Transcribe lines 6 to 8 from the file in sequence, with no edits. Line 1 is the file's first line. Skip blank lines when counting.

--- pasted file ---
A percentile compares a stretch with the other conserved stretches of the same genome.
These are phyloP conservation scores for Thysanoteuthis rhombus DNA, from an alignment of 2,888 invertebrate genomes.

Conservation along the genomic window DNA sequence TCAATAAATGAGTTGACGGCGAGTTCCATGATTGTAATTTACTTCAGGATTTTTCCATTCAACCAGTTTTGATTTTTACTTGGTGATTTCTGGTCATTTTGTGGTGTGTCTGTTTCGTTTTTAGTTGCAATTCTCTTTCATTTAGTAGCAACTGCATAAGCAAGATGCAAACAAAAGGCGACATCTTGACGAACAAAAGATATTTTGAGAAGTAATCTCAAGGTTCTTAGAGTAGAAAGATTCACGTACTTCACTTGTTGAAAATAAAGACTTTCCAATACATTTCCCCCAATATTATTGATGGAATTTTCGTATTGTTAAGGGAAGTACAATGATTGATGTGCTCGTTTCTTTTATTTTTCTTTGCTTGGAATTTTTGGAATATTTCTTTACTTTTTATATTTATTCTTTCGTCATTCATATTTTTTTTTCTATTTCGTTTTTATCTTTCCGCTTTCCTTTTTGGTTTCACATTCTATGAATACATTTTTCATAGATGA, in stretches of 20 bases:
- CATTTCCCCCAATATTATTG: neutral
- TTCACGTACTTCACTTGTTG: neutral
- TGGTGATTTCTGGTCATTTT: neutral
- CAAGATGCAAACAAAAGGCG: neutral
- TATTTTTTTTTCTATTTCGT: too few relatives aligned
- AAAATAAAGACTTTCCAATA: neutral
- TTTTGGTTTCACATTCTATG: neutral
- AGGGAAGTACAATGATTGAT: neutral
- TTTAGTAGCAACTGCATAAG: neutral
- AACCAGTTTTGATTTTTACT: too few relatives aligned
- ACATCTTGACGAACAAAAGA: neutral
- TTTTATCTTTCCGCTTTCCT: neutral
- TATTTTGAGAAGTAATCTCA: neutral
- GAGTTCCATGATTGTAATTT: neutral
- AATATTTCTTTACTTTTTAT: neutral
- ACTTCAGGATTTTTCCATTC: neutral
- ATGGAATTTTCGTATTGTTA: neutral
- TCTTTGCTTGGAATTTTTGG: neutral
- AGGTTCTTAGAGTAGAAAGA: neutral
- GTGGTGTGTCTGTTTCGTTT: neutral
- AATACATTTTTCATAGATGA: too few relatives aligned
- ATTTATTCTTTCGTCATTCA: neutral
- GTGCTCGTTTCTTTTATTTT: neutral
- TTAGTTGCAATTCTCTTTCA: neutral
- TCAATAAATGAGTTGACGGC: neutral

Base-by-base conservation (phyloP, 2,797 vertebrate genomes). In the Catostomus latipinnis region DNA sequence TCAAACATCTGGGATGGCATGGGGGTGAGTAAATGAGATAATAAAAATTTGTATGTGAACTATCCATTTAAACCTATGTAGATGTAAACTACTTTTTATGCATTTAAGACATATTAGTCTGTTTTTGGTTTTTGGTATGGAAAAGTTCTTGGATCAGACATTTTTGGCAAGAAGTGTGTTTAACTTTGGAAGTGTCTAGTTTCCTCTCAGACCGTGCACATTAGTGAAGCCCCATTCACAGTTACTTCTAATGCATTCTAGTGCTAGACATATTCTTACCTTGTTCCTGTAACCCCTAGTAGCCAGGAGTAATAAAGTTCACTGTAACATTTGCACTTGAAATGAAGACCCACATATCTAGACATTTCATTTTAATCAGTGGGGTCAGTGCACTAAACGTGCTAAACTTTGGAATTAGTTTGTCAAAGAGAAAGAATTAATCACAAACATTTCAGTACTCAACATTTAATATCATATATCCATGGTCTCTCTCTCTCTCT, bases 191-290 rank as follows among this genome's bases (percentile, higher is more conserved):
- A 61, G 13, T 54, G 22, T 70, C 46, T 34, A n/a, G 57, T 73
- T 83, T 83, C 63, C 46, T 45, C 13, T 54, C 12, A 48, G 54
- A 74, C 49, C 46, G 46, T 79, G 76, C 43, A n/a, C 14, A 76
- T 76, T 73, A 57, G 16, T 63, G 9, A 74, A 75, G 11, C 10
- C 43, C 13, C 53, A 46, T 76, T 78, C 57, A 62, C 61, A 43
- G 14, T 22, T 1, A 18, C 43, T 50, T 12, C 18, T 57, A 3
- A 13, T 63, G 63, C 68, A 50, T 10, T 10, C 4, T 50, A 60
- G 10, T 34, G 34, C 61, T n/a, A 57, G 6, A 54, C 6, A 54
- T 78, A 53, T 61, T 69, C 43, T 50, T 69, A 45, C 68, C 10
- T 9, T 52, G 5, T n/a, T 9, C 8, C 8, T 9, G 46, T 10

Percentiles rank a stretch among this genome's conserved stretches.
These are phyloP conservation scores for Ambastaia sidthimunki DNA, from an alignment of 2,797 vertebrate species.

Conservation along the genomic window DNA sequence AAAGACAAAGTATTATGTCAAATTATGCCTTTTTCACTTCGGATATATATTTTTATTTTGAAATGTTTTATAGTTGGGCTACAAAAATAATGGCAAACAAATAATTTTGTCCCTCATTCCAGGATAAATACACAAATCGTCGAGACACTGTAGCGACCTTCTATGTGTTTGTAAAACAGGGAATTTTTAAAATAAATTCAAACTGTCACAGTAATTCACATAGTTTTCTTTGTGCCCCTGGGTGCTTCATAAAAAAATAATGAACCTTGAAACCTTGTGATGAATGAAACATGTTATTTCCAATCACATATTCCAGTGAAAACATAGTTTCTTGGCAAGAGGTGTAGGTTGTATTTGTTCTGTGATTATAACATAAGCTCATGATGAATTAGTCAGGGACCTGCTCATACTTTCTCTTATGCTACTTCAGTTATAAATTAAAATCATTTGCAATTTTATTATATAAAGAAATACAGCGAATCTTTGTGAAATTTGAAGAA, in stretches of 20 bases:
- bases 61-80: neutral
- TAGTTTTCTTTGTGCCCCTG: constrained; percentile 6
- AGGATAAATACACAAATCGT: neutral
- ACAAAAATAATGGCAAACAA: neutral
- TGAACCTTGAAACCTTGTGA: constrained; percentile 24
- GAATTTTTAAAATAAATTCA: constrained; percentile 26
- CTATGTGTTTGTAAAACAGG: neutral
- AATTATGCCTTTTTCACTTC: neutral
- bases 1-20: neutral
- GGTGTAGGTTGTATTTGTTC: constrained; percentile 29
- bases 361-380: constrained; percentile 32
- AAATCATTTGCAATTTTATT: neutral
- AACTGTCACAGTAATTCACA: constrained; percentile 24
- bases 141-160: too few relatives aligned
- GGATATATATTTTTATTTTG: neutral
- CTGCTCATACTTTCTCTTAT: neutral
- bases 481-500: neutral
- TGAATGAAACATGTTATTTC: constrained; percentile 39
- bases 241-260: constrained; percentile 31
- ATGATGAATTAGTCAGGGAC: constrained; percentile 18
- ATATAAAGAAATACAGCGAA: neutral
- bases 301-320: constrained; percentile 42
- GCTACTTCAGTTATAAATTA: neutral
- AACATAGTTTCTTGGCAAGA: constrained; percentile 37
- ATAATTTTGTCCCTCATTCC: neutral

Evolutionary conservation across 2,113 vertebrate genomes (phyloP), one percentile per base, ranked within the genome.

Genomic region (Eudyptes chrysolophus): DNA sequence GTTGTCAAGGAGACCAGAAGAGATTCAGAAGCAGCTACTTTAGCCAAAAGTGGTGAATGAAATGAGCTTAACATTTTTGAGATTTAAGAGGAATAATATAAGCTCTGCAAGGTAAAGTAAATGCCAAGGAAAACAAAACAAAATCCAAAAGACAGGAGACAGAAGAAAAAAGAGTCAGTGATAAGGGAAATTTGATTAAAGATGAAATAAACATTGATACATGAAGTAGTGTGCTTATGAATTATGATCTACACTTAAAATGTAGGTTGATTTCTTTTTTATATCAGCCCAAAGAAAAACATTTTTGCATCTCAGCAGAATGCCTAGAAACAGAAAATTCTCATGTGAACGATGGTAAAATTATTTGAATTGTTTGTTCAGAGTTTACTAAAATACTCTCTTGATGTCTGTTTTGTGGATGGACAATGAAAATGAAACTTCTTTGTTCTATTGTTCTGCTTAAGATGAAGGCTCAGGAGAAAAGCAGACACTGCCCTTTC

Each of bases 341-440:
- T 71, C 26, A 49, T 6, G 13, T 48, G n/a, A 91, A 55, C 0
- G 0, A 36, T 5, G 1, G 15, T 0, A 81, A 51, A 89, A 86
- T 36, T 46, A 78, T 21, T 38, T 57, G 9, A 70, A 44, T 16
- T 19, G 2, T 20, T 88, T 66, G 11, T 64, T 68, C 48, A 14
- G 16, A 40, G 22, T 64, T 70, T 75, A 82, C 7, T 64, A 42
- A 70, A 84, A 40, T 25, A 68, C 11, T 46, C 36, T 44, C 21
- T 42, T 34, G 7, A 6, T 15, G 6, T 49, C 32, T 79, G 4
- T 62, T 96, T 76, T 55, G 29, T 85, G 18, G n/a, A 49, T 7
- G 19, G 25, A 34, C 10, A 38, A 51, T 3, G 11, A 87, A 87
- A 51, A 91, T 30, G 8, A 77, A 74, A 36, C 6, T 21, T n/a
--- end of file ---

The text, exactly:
- TGGTGATTTCTGGTCATTTT: neutral
- CAAGATGCAAACAAAAGGCG: neutral
- TATTTTTTTTTCTATTTCGT: too few relatives aligned